The state of Vermont is celebrating, after declaring its universal recycling law successful. Act 148 includes a disposal ban on certain materials and requires universal recycling access.
According to a recent status report, disposal decreased 5 percent from 2014 to 2015 and recycling and composting increased by 2 percent. The report also says food donations to the Vermont Foodbank grew by 40 percent and more Vermonters have access to recycling than in previous years.
The law, which passed in 2012 and took effect July 1, 2014, mandates recycling access for the entire state, bans certain materials (paper, cardboard, aluminum, steel cans, glass containers, PET and HDPE containers) from disposal and phases in organics diversion requirements.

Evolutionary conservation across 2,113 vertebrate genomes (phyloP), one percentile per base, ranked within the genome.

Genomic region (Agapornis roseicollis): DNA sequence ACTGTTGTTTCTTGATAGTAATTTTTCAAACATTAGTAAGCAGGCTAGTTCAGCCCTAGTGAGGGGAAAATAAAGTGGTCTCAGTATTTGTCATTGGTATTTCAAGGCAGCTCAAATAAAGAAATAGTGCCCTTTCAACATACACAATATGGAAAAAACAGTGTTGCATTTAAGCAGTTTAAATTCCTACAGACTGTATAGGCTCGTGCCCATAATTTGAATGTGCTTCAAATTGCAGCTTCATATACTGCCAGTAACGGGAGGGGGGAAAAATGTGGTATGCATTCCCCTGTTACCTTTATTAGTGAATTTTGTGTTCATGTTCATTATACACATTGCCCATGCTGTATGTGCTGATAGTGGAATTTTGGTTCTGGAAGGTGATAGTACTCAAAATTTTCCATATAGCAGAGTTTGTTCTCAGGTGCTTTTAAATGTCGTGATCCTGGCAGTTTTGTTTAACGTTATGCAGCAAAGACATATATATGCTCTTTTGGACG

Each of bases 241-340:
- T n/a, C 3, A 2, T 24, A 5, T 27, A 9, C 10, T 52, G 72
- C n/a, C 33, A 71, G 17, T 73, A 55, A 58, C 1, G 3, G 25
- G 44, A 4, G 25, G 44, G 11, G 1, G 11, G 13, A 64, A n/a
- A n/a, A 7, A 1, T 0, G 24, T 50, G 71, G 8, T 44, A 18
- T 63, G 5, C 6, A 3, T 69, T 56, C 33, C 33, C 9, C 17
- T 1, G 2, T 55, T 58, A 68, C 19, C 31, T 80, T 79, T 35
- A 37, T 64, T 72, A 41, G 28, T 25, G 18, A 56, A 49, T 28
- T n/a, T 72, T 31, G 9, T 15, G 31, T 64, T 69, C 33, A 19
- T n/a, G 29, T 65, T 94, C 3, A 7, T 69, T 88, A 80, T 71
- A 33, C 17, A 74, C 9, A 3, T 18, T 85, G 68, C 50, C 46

When the law was passed, the state had been experiencing a stagnant recycling rate between 30 and 36 percent for many years. The state also found that 50 percent of the landfill stream was recyclable or compostable items.
To make recycling more accessible, the state now requires all haulers and solid waste facilities to collect recyclable materials. According to the status report, all landfills and transfer stations within the state are complying and most of the haulers are as well.
In addition, the law also requires a recycling bin alongside each garbage can that is in a public space. The report indicates officials are pleased with the progress being made in this area.
Because of the law’s emphasis on reducing food waste, many people are donating food instead of throwing it out. By 2020, all food scraps will be banned from landfill.